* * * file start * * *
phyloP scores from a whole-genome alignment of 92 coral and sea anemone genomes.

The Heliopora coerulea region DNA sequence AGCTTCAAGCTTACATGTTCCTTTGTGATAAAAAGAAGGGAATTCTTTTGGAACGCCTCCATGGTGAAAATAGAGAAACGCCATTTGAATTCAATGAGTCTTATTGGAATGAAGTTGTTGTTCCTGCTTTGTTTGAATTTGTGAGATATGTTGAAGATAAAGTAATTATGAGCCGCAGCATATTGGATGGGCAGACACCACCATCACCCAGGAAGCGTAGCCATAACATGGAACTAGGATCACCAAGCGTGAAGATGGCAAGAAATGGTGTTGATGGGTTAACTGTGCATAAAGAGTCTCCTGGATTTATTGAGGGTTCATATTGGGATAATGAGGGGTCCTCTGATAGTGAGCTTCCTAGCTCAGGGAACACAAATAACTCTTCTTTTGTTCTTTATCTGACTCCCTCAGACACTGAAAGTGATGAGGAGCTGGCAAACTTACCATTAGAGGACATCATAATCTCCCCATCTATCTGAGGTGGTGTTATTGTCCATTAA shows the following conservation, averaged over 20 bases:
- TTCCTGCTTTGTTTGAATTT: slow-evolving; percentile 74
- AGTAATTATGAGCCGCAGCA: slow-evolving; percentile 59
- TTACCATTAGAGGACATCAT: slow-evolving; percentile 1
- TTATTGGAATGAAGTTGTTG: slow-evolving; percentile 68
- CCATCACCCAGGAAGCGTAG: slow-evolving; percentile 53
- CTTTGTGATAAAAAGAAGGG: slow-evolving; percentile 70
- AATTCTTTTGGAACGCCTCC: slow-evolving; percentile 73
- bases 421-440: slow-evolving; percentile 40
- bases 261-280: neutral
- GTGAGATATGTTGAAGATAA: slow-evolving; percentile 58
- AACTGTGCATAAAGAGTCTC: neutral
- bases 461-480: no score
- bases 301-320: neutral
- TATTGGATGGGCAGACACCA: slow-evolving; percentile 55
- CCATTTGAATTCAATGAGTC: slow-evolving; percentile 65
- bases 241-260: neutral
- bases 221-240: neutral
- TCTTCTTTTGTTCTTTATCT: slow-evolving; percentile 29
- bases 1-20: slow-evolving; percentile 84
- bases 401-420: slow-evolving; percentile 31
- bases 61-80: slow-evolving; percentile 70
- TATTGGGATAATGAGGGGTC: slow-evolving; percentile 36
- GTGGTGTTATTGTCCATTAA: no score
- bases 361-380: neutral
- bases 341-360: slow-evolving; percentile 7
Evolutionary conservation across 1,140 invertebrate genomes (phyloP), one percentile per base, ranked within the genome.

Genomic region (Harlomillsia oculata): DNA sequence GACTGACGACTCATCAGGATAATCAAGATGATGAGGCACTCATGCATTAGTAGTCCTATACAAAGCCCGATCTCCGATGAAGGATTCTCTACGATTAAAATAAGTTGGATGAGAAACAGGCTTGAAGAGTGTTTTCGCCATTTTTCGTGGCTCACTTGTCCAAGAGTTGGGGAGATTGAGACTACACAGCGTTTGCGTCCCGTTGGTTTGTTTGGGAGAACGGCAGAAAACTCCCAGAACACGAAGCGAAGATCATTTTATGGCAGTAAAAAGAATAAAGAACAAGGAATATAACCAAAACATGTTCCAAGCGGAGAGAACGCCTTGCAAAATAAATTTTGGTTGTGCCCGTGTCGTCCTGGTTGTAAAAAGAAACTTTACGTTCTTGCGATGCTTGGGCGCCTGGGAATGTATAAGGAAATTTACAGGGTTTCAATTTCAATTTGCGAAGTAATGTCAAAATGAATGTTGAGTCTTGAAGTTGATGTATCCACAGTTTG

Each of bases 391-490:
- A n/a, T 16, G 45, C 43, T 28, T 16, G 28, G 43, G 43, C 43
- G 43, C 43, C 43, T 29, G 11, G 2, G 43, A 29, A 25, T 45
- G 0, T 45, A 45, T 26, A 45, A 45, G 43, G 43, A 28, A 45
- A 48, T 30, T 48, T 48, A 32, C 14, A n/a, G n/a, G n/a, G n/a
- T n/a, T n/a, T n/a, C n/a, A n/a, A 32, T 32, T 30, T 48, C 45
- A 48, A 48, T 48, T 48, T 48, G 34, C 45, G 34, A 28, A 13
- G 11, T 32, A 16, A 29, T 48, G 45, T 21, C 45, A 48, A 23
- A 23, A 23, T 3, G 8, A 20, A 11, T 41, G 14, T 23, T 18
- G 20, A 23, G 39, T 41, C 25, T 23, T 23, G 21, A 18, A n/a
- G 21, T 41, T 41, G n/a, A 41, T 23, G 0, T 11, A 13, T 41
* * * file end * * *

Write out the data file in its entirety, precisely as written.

phyloP scores from a whole-genome alignment of 92 coral and sea anemone genomes.

The Heliopora coerulea region DNA sequence AGCTTCAAGCTTACATGTTCCTTTGTGATAAAAAGAAGGGAATTCTTTTGGAACGCCTCCATGGTGAAAATAGAGAAACGCCATTTGAATTCAATGAGTCTTATTGGAATGAAGTTGTTGTTCCTGCTTTGTTTGAATTTGTGAGATATGTTGAAGATAAAGTAATTATGAGCCGCAGCATATTGGATGGGCAGACACCACCATCACCCAGGAAGCGTAGCCATAACATGGAACTAGGATCACCAAGCGTGAAGATGGCAAGAAATGGTGTTGATGGGTTAACTGTGCATAAAGAGTCTCCTGGATTTATTGAGGGTTCATATTGGGATAATGAGGGGTCCTCTGATAGTGAGCTTCCTAGCTCAGGGAACACAAATAACTCTTCTTTTGTTCTTTATCTGACTCCCTCAGACACTGAAAGTGATGAGGAGCTGGCAAACTTACCATTAGAGGACATCATAATCTCCCCATCTATCTGAGGTGGTGTTATTGTCCATTAA shows the following conservation, averaged over 20 bases:
- TTCCTGCTTTGTTTGAATTT: slow-evolving; percentile 74
- AGTAATTATGAGCCGCAGCA: slow-evolving; percentile 59
- TTACCATTAGAGGACATCAT: slow-evolving; percentile 1
- TTATTGGAATGAAGTTGTTG: slow-evolving; percentile 68
- CCATCACCCAGGAAGCGTAG: slow-evolving; percentile 53
- CTTTGTGATAAAAAGAAGGG: slow-evolving; percentile 70
- AATTCTTTTGGAACGCCTCC: slow-evolving; percentile 73
- bases 421-440: slow-evolving; percentile 40
- bases 261-280: neutral
- GTGAGATATGTTGAAGATAA: slow-evolving; percentile 58
- AACTGTGCATAAAGAGTCTC: neutral
- bases 461-480: no score
- bases 301-320: neutral
- TATTGGATGGGCAGACACCA: slow-evolving; percentile 55
- CCATTTGAATTCAATGAGTC: slow-evolving; percentile 65
- bases 241-260: neutral
- bases 221-240: neutral
- TCTTCTTTTGTTCTTTATCT: slow-evolving; percentile 29
- bases 1-20: slow-evolving; percentile 84
- bases 401-420: slow-evolving; percentile 31
- bases 61-80: slow-evolving; percentile 70
- TATTGGGATAATGAGGGGTC: slow-evolving; percentile 36
- GTGGTGTTATTGTCCATTAA: no score
- bases 361-380: neutral
- bases 341-360: slow-evolving; percentile 7
Evolutionary conservation across 1,140 invertebrate genomes (phyloP), one percentile per base, ranked within the genome.

Genomic region (Harlomillsia oculata): DNA sequence GACTGACGACTCATCAGGATAATCAAGATGATGAGGCACTCATGCATTAGTAGTCCTATACAAAGCCCGATCTCCGATGAAGGATTCTCTACGATTAAAATAAGTTGGATGAGAAACAGGCTTGAAGAGTGTTTTCGCCATTTTTCGTGGCTCACTTGTCCAAGAGTTGGGGAGATTGAGACTACACAGCGTTTGCGTCCCGTTGGTTTGTTTGGGAGAACGGCAGAAAACTCCCAGAACACGAAGCGAAGATCATTTTATGGCAGTAAAAAGAATAAAGAACAAGGAATATAACCAAAACATGTTCCAAGCGGAGAGAACGCCTTGCAAAATAAATTTTGGTTGTGCCCGTGTCGTCCTGGTTGTAAAAAGAAACTTTACGTTCTTGCGATGCTTGGGCGCCTGGGAATGTATAAGGAAATTTACAGGGTTTCAATTTCAATTTGCGAAGTAATGTCAAAATGAATGTTGAGTCTTGAAGTTGATGTATCCACAGTTTG

Each of bases 391-490:
- A n/a, T 16, G 45, C 43, T 28, T 16, G 28, G 43, G 43, C 43
- G 43, C 43, C 43, T 29, G 11, G 2, G 43, A 29, A 25, T 45
- G 0, T 45, A 45, T 26, A 45, A 45, G 43, G 43, A 28, A 45
- A 48, T 30, T 48, T 48, A 32, C 14, A n/a, G n/a, G n/a, G n/a
- T n/a, T n/a, T n/a, C n/a, A n/a, A 32, T 32, T 30, T 48, C 45
- A 48, A 48, T 48, T 48, T 48, G 34, C 45, G 34, A 28, A 13
- G 11, T 32, A 16, A 29, T 48, G 45, T 21, C 45, A 48, A 23
- A 23, A 23, T 3, G 8, A 20, A 11, T 41, G 14, T 23, T 18
- G 20, A 23, G 39, T 41, C 25, T 23, T 23, G 21, A 18, A n/a
- G 21, T 41, T 41, G n/a, A 41, T 23, G 0, T 11, A 13, T 41